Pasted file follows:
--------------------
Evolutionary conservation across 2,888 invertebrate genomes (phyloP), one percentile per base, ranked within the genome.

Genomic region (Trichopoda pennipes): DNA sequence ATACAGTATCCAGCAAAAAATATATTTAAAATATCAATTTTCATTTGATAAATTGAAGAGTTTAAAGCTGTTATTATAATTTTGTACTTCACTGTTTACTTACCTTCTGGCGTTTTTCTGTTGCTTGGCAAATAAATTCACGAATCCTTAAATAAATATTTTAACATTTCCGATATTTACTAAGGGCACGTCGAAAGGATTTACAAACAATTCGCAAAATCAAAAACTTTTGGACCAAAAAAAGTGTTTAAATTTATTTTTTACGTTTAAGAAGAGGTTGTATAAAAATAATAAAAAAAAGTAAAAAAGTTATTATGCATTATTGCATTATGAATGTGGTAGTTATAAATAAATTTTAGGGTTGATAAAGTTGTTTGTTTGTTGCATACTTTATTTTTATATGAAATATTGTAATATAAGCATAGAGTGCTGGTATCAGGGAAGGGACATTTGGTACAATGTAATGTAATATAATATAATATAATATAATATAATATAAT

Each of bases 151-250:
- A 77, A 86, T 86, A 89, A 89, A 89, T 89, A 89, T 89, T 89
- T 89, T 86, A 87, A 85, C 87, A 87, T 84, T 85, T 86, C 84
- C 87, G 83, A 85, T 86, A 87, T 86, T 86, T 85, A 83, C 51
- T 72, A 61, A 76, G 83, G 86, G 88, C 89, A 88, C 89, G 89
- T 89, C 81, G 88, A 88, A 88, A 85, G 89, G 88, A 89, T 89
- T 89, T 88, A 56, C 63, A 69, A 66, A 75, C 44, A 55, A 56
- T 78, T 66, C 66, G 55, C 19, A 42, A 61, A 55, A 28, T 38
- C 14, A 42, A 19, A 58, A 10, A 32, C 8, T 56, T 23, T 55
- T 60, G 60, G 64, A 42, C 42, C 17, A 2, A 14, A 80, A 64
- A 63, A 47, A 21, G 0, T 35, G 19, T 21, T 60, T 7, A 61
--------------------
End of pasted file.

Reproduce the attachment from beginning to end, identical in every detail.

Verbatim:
Evolutionary conservation across 2,888 invertebrate genomes (phyloP), one percentile per base, ranked within the genome.

Genomic region (Trichopoda pennipes): DNA sequence ATACAGTATCCAGCAAAAAATATATTTAAAATATCAATTTTCATTTGATAAATTGAAGAGTTTAAAGCTGTTATTATAATTTTGTACTTCACTGTTTACTTACCTTCTGGCGTTTTTCTGTTGCTTGGCAAATAAATTCACGAATCCTTAAATAAATATTTTAACATTTCCGATATTTACTAAGGGCACGTCGAAAGGATTTACAAACAATTCGCAAAATCAAAAACTTTTGGACCAAAAAAAGTGTTTAAATTTATTTTTTACGTTTAAGAAGAGGTTGTATAAAAATAATAAAAAAAAGTAAAAAAGTTATTATGCATTATTGCATTATGAATGTGGTAGTTATAAATAAATTTTAGGGTTGATAAAGTTGTTTGTTTGTTGCATACTTTATTTTTATATGAAATATTGTAATATAAGCATAGAGTGCTGGTATCAGGGAAGGGACATTTGGTACAATGTAATGTAATATAATATAATATAATATAATATAATATAAT

Each of bases 151-250:
- A 77, A 86, T 86, A 89, A 89, A 89, T 89, A 89, T 89, T 89
- T 89, T 86, A 87, A 85, C 87, A 87, T 84, T 85, T 86, C 84
- C 87, G 83, A 85, T 86, A 87, T 86, T 86, T 85, A 83, C 51
- T 72, A 61, A 76, G 83, G 86, G 88, C 89, A 88, C 89, G 89
- T 89, C 81, G 88, A 88, A 88, A 85, G 89, G 88, A 89, T 89
- T 89, T 88, A 56, C 63, A 69, A 66, A 75, C 44, A 55, A 56
- T 78, T 66, C 66, G 55, C 19, A 42, A 61, A 55, A 28, T 38
- C 14, A 42, A 19, A 58, A 10, A 32, C 8, T 56, T 23, T 55
- T 60, G 60, G 64, A 42, C 42, C 17, A 2, A 14, A 80, A 64
- A 63, A 47, A 21, G 0, T 35, G 19, T 21, T 60, T 7, A 61